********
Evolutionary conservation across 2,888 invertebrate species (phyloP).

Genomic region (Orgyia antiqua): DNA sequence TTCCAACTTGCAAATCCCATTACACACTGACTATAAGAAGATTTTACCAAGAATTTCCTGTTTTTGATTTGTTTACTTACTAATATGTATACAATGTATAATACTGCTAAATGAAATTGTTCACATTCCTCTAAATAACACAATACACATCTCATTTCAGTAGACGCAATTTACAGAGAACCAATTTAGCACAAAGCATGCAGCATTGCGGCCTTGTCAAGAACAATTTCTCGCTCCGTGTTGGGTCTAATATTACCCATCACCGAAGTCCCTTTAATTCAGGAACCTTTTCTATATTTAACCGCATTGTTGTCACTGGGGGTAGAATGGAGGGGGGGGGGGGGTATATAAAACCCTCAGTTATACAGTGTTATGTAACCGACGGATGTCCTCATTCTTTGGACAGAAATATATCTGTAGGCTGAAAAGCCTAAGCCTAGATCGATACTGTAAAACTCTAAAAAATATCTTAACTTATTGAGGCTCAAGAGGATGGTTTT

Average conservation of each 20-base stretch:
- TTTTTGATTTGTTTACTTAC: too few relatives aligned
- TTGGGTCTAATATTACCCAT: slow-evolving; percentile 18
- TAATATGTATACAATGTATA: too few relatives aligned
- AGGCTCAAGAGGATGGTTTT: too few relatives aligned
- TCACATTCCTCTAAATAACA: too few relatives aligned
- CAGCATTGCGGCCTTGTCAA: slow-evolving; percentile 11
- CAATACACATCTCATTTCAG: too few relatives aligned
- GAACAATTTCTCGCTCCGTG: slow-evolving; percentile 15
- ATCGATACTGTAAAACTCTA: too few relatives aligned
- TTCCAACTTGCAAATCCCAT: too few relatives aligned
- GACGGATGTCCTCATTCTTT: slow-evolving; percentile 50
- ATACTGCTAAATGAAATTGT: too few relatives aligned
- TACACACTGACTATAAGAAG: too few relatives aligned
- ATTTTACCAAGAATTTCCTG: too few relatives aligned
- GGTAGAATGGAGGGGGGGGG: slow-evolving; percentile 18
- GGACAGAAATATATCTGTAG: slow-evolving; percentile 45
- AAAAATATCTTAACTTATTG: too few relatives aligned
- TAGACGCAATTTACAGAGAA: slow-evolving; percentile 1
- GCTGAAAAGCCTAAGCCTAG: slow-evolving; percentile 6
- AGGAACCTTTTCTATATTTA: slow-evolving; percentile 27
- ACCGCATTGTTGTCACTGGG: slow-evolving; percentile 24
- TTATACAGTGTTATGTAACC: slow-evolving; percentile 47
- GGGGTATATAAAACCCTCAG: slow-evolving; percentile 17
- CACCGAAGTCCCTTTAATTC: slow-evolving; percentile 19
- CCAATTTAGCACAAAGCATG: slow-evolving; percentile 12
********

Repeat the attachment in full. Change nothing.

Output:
Evolutionary conservation across 2,888 invertebrate species (phyloP).

Genomic region (Orgyia antiqua): DNA sequence TTCCAACTTGCAAATCCCATTACACACTGACTATAAGAAGATTTTACCAAGAATTTCCTGTTTTTGATTTGTTTACTTACTAATATGTATACAATGTATAATACTGCTAAATGAAATTGTTCACATTCCTCTAAATAACACAATACACATCTCATTTCAGTAGACGCAATTTACAGAGAACCAATTTAGCACAAAGCATGCAGCATTGCGGCCTTGTCAAGAACAATTTCTCGCTCCGTGTTGGGTCTAATATTACCCATCACCGAAGTCCCTTTAATTCAGGAACCTTTTCTATATTTAACCGCATTGTTGTCACTGGGGGTAGAATGGAGGGGGGGGGGGGGTATATAAAACCCTCAGTTATACAGTGTTATGTAACCGACGGATGTCCTCATTCTTTGGACAGAAATATATCTGTAGGCTGAAAAGCCTAAGCCTAGATCGATACTGTAAAACTCTAAAAAATATCTTAACTTATTGAGGCTCAAGAGGATGGTTTT

Average conservation of each 20-base stretch:
- TTTTTGATTTGTTTACTTAC: too few relatives aligned
- TTGGGTCTAATATTACCCAT: slow-evolving; percentile 18
- TAATATGTATACAATGTATA: too few relatives aligned
- AGGCTCAAGAGGATGGTTTT: too few relatives aligned
- TCACATTCCTCTAAATAACA: too few relatives aligned
- CAGCATTGCGGCCTTGTCAA: slow-evolving; percentile 11
- CAATACACATCTCATTTCAG: too few relatives aligned
- GAACAATTTCTCGCTCCGTG: slow-evolving; percentile 15
- ATCGATACTGTAAAACTCTA: too few relatives aligned
- TTCCAACTTGCAAATCCCAT: too few relatives aligned
- GACGGATGTCCTCATTCTTT: slow-evolving; percentile 50
- ATACTGCTAAATGAAATTGT: too few relatives aligned
- TACACACTGACTATAAGAAG: too few relatives aligned
- ATTTTACCAAGAATTTCCTG: too few relatives aligned
- GGTAGAATGGAGGGGGGGGG: slow-evolving; percentile 18
- GGACAGAAATATATCTGTAG: slow-evolving; percentile 45
- AAAAATATCTTAACTTATTG: too few relatives aligned
- TAGACGCAATTTACAGAGAA: slow-evolving; percentile 1
- GCTGAAAAGCCTAAGCCTAG: slow-evolving; percentile 6
- AGGAACCTTTTCTATATTTA: slow-evolving; percentile 27
- ACCGCATTGTTGTCACTGGG: slow-evolving; percentile 24
- TTATACAGTGTTATGTAACC: slow-evolving; percentile 47
- GGGGTATATAAAACCCTCAG: slow-evolving; percentile 17
- CACCGAAGTCCCTTTAATTC: slow-evolving; percentile 19
- CCAATTTAGCACAAAGCATG: slow-evolving; percentile 12